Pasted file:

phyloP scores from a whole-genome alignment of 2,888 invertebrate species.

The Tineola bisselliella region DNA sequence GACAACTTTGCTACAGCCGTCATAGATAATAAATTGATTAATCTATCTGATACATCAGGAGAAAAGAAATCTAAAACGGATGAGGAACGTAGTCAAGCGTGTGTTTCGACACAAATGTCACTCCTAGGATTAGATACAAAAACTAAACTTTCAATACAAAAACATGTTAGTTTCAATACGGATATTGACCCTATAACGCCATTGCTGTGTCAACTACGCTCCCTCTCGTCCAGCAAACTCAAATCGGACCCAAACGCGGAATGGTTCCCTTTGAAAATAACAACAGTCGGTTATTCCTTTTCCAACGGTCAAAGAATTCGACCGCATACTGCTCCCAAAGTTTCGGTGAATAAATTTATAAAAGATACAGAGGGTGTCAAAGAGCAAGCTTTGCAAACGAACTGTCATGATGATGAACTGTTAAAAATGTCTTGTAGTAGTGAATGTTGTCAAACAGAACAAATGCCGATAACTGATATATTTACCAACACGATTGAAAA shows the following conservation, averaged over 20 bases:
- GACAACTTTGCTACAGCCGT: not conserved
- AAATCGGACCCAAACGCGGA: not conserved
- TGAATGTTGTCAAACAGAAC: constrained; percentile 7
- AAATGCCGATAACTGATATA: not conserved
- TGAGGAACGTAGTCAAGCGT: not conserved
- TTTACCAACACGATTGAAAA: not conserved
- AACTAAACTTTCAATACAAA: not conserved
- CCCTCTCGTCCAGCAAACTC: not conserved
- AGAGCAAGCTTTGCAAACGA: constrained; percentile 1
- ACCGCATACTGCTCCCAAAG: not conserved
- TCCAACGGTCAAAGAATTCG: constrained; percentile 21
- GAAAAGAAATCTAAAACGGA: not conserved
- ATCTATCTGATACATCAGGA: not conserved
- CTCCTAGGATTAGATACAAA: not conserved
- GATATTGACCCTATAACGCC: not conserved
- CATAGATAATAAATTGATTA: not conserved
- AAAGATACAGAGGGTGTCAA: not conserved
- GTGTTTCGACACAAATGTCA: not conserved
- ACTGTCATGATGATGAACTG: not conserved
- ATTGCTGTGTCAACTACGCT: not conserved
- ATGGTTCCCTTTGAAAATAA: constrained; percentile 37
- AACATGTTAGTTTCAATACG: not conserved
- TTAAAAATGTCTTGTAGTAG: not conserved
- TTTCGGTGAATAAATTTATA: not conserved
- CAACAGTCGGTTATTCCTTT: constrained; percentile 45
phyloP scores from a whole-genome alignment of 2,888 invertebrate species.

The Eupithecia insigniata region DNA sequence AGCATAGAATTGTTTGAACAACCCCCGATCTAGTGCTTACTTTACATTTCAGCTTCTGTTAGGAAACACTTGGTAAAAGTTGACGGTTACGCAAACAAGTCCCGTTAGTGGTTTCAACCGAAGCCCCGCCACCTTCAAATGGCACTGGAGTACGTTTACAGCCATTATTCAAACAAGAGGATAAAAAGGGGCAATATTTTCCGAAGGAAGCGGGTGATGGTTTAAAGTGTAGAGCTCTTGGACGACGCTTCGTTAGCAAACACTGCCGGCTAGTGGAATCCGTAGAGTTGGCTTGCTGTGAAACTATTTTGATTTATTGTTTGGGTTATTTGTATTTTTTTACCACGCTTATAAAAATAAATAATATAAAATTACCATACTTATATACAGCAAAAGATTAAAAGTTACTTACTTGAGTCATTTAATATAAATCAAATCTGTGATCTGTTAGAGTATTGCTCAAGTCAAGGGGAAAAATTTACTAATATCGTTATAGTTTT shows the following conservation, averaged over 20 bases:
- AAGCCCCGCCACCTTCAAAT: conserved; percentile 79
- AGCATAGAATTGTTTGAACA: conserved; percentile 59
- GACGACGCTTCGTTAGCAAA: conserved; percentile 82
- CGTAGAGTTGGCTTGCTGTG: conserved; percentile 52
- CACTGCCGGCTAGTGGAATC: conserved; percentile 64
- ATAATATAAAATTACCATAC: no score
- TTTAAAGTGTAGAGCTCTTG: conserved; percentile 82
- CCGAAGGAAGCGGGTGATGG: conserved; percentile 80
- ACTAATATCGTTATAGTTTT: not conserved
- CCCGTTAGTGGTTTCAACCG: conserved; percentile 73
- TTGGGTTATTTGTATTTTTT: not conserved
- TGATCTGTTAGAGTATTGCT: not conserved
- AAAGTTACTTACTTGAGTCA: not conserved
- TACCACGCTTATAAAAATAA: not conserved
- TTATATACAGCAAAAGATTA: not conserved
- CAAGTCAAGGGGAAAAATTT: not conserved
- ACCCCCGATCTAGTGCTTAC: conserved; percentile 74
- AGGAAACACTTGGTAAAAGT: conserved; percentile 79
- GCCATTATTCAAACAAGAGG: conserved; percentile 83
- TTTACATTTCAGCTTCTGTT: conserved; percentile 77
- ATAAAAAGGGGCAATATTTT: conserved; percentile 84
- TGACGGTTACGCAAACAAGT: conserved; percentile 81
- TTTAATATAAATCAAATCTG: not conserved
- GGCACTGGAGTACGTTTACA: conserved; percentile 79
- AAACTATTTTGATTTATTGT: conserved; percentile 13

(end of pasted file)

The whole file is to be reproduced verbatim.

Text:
phyloP scores from a whole-genome alignment of 2,888 invertebrate species.

The Tineola bisselliella region DNA sequence GACAACTTTGCTACAGCCGTCATAGATAATAAATTGATTAATCTATCTGATACATCAGGAGAAAAGAAATCTAAAACGGATGAGGAACGTAGTCAAGCGTGTGTTTCGACACAAATGTCACTCCTAGGATTAGATACAAAAACTAAACTTTCAATACAAAAACATGTTAGTTTCAATACGGATATTGACCCTATAACGCCATTGCTGTGTCAACTACGCTCCCTCTCGTCCAGCAAACTCAAATCGGACCCAAACGCGGAATGGTTCCCTTTGAAAATAACAACAGTCGGTTATTCCTTTTCCAACGGTCAAAGAATTCGACCGCATACTGCTCCCAAAGTTTCGGTGAATAAATTTATAAAAGATACAGAGGGTGTCAAAGAGCAAGCTTTGCAAACGAACTGTCATGATGATGAACTGTTAAAAATGTCTTGTAGTAGTGAATGTTGTCAAACAGAACAAATGCCGATAACTGATATATTTACCAACACGATTGAAAA shows the following conservation, averaged over 20 bases:
- GACAACTTTGCTACAGCCGT: not conserved
- AAATCGGACCCAAACGCGGA: not conserved
- TGAATGTTGTCAAACAGAAC: constrained; percentile 7
- AAATGCCGATAACTGATATA: not conserved
- TGAGGAACGTAGTCAAGCGT: not conserved
- TTTACCAACACGATTGAAAA: not conserved
- AACTAAACTTTCAATACAAA: not conserved
- CCCTCTCGTCCAGCAAACTC: not conserved
- AGAGCAAGCTTTGCAAACGA: constrained; percentile 1
- ACCGCATACTGCTCCCAAAG: not conserved
- TCCAACGGTCAAAGAATTCG: constrained; percentile 21
- GAAAAGAAATCTAAAACGGA: not conserved
- ATCTATCTGATACATCAGGA: not conserved
- CTCCTAGGATTAGATACAAA: not conserved
- GATATTGACCCTATAACGCC: not conserved
- CATAGATAATAAATTGATTA: not conserved
- AAAGATACAGAGGGTGTCAA: not conserved
- GTGTTTCGACACAAATGTCA: not conserved
- ACTGTCATGATGATGAACTG: not conserved
- ATTGCTGTGTCAACTACGCT: not conserved
- ATGGTTCCCTTTGAAAATAA: constrained; percentile 37
- AACATGTTAGTTTCAATACG: not conserved
- TTAAAAATGTCTTGTAGTAG: not conserved
- TTTCGGTGAATAAATTTATA: not conserved
- CAACAGTCGGTTATTCCTTT: constrained; percentile 45
phyloP scores from a whole-genome alignment of 2,888 invertebrate species.

The Eupithecia insigniata region DNA sequence AGCATAGAATTGTTTGAACAACCCCCGATCTAGTGCTTACTTTACATTTCAGCTTCTGTTAGGAAACACTTGGTAAAAGTTGACGGTTACGCAAACAAGTCCCGTTAGTGGTTTCAACCGAAGCCCCGCCACCTTCAAATGGCACTGGAGTACGTTTACAGCCATTATTCAAACAAGAGGATAAAAAGGGGCAATATTTTCCGAAGGAAGCGGGTGATGGTTTAAAGTGTAGAGCTCTTGGACGACGCTTCGTTAGCAAACACTGCCGGCTAGTGGAATCCGTAGAGTTGGCTTGCTGTGAAACTATTTTGATTTATTGTTTGGGTTATTTGTATTTTTTTACCACGCTTATAAAAATAAATAATATAAAATTACCATACTTATATACAGCAAAAGATTAAAAGTTACTTACTTGAGTCATTTAATATAAATCAAATCTGTGATCTGTTAGAGTATTGCTCAAGTCAAGGGGAAAAATTTACTAATATCGTTATAGTTTT shows the following conservation, averaged over 20 bases:
- AAGCCCCGCCACCTTCAAAT: conserved; percentile 79
- AGCATAGAATTGTTTGAACA: conserved; percentile 59
- GACGACGCTTCGTTAGCAAA: conserved; percentile 82
- CGTAGAGTTGGCTTGCTGTG: conserved; percentile 52
- CACTGCCGGCTAGTGGAATC: conserved; percentile 64
- ATAATATAAAATTACCATAC: no score
- TTTAAAGTGTAGAGCTCTTG: conserved; percentile 82
- CCGAAGGAAGCGGGTGATGG: conserved; percentile 80
- ACTAATATCGTTATAGTTTT: not conserved
- CCCGTTAGTGGTTTCAACCG: conserved; percentile 73
- TTGGGTTATTTGTATTTTTT: not conserved
- TGATCTGTTAGAGTATTGCT: not conserved
- AAAGTTACTTACTTGAGTCA: not conserved
- TACCACGCTTATAAAAATAA: not conserved
- TTATATACAGCAAAAGATTA: not conserved
- CAAGTCAAGGGGAAAAATTT: not conserved
- ACCCCCGATCTAGTGCTTAC: conserved; percentile 74
- AGGAAACACTTGGTAAAAGT: conserved; percentile 79
- GCCATTATTCAAACAAGAGG: conserved; percentile 83
- TTTACATTTCAGCTTCTGTT: conserved; percentile 77
- ATAAAAAGGGGCAATATTTT: conserved; percentile 84
- TGACGGTTACGCAAACAAGT: conserved; percentile 81
- TTTAATATAAATCAAATCTG: not conserved
- GGCACTGGAGTACGTTTACA: conserved; percentile 79
- AAACTATTTTGATTTATTGT: conserved; percentile 13